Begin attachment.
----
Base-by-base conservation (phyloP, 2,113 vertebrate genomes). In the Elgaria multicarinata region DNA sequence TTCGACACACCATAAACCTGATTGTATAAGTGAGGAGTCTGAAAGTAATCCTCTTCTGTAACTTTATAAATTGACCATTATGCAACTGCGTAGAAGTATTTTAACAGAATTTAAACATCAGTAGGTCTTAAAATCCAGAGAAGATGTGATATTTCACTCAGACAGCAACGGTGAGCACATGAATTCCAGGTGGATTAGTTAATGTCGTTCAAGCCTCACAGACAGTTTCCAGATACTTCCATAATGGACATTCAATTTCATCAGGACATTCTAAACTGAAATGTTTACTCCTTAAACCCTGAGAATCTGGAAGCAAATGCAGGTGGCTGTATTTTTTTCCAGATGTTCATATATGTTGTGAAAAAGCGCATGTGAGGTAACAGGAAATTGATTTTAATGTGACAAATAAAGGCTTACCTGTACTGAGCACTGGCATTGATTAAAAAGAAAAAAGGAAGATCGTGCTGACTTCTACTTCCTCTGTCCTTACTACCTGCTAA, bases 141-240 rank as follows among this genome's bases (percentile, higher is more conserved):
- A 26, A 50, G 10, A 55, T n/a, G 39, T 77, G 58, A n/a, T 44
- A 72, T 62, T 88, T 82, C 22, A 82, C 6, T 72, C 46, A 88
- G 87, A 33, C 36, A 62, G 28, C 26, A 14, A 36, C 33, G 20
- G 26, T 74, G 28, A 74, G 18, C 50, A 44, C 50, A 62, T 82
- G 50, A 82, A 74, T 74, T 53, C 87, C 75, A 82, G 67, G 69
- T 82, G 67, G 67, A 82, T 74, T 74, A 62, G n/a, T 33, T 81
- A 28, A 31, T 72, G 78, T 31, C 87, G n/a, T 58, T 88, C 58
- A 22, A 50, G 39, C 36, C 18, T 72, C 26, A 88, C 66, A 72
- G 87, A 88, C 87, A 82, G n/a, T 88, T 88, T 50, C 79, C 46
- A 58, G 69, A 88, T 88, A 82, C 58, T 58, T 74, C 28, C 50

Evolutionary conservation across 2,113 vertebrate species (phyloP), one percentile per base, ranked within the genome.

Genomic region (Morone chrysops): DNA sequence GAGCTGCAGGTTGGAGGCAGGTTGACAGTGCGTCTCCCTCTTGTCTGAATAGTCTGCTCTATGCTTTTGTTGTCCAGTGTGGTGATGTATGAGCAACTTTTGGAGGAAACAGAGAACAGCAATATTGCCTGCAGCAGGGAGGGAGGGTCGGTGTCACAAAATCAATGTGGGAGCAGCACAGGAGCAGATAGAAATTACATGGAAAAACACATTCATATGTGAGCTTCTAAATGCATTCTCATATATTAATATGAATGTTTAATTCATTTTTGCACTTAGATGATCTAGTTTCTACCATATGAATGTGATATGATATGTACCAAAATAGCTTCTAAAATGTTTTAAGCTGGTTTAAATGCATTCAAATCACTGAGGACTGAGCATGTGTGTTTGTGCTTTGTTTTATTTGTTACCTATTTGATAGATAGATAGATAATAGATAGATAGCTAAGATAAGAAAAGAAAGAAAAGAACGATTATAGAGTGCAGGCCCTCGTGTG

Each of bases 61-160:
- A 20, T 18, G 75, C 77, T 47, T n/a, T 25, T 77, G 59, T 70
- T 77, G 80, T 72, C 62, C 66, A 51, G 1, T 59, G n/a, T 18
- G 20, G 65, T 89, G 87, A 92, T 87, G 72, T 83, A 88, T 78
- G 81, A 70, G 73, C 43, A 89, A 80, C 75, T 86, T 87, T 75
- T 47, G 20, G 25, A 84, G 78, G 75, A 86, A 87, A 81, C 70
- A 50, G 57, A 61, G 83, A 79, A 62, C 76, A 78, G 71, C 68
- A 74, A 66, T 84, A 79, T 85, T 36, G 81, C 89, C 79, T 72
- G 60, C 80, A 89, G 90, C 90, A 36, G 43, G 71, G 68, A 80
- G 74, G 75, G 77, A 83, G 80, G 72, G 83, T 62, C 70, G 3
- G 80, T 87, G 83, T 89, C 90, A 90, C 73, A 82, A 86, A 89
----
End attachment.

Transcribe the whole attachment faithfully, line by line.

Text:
Base-by-base conservation (phyloP, 2,113 vertebrate genomes). In the Elgaria multicarinata region DNA sequence TTCGACACACCATAAACCTGATTGTATAAGTGAGGAGTCTGAAAGTAATCCTCTTCTGTAACTTTATAAATTGACCATTATGCAACTGCGTAGAAGTATTTTAACAGAATTTAAACATCAGTAGGTCTTAAAATCCAGAGAAGATGTGATATTTCACTCAGACAGCAACGGTGAGCACATGAATTCCAGGTGGATTAGTTAATGTCGTTCAAGCCTCACAGACAGTTTCCAGATACTTCCATAATGGACATTCAATTTCATCAGGACATTCTAAACTGAAATGTTTACTCCTTAAACCCTGAGAATCTGGAAGCAAATGCAGGTGGCTGTATTTTTTTCCAGATGTTCATATATGTTGTGAAAAAGCGCATGTGAGGTAACAGGAAATTGATTTTAATGTGACAAATAAAGGCTTACCTGTACTGAGCACTGGCATTGATTAAAAAGAAAAAAGGAAGATCGTGCTGACTTCTACTTCCTCTGTCCTTACTACCTGCTAA, bases 141-240 rank as follows among this genome's bases (percentile, higher is more conserved):
- A 26, A 50, G 10, A 55, T n/a, G 39, T 77, G 58, A n/a, T 44
- A 72, T 62, T 88, T 82, C 22, A 82, C 6, T 72, C 46, A 88
- G 87, A 33, C 36, A 62, G 28, C 26, A 14, A 36, C 33, G 20
- G 26, T 74, G 28, A 74, G 18, C 50, A 44, C 50, A 62, T 82
- G 50, A 82, A 74, T 74, T 53, C 87, C 75, A 82, G 67, G 69
- T 82, G 67, G 67, A 82, T 74, T 74, A 62, G n/a, T 33, T 81
- A 28, A 31, T 72, G 78, T 31, C 87, G n/a, T 58, T 88, C 58
- A 22, A 50, G 39, C 36, C 18, T 72, C 26, A 88, C 66, A 72
- G 87, A 88, C 87, A 82, G n/a, T 88, T 88, T 50, C 79, C 46
- A 58, G 69, A 88, T 88, A 82, C 58, T 58, T 74, C 28, C 50

Evolutionary conservation across 2,113 vertebrate species (phyloP), one percentile per base, ranked within the genome.

Genomic region (Morone chrysops): DNA sequence GAGCTGCAGGTTGGAGGCAGGTTGACAGTGCGTCTCCCTCTTGTCTGAATAGTCTGCTCTATGCTTTTGTTGTCCAGTGTGGTGATGTATGAGCAACTTTTGGAGGAAACAGAGAACAGCAATATTGCCTGCAGCAGGGAGGGAGGGTCGGTGTCACAAAATCAATGTGGGAGCAGCACAGGAGCAGATAGAAATTACATGGAAAAACACATTCATATGTGAGCTTCTAAATGCATTCTCATATATTAATATGAATGTTTAATTCATTTTTGCACTTAGATGATCTAGTTTCTACCATATGAATGTGATATGATATGTACCAAAATAGCTTCTAAAATGTTTTAAGCTGGTTTAAATGCATTCAAATCACTGAGGACTGAGCATGTGTGTTTGTGCTTTGTTTTATTTGTTACCTATTTGATAGATAGATAGATAATAGATAGATAGCTAAGATAAGAAAAGAAAGAAAAGAACGATTATAGAGTGCAGGCCCTCGTGTG

Each of bases 61-160:
- A 20, T 18, G 75, C 77, T 47, T n/a, T 25, T 77, G 59, T 70
- T 77, G 80, T 72, C 62, C 66, A 51, G 1, T 59, G n/a, T 18
- G 20, G 65, T 89, G 87, A 92, T 87, G 72, T 83, A 88, T 78
- G 81, A 70, G 73, C 43, A 89, A 80, C 75, T 86, T 87, T 75
- T 47, G 20, G 25, A 84, G 78, G 75, A 86, A 87, A 81, C 70
- A 50, G 57, A 61, G 83, A 79, A 62, C 76, A 78, G 71, C 68
- A 74, A 66, T 84, A 79, T 85, T 36, G 81, C 89, C 79, T 72
- G 60, C 80, A 89, G 90, C 90, A 36, G 43, G 71, G 68, A 80
- G 74, G 75, G 77, A 83, G 80, G 72, G 83, T 62, C 70, G 3
- G 80, T 87, G 83, T 89, C 90, A 90, C 73, A 82, A 86, A 89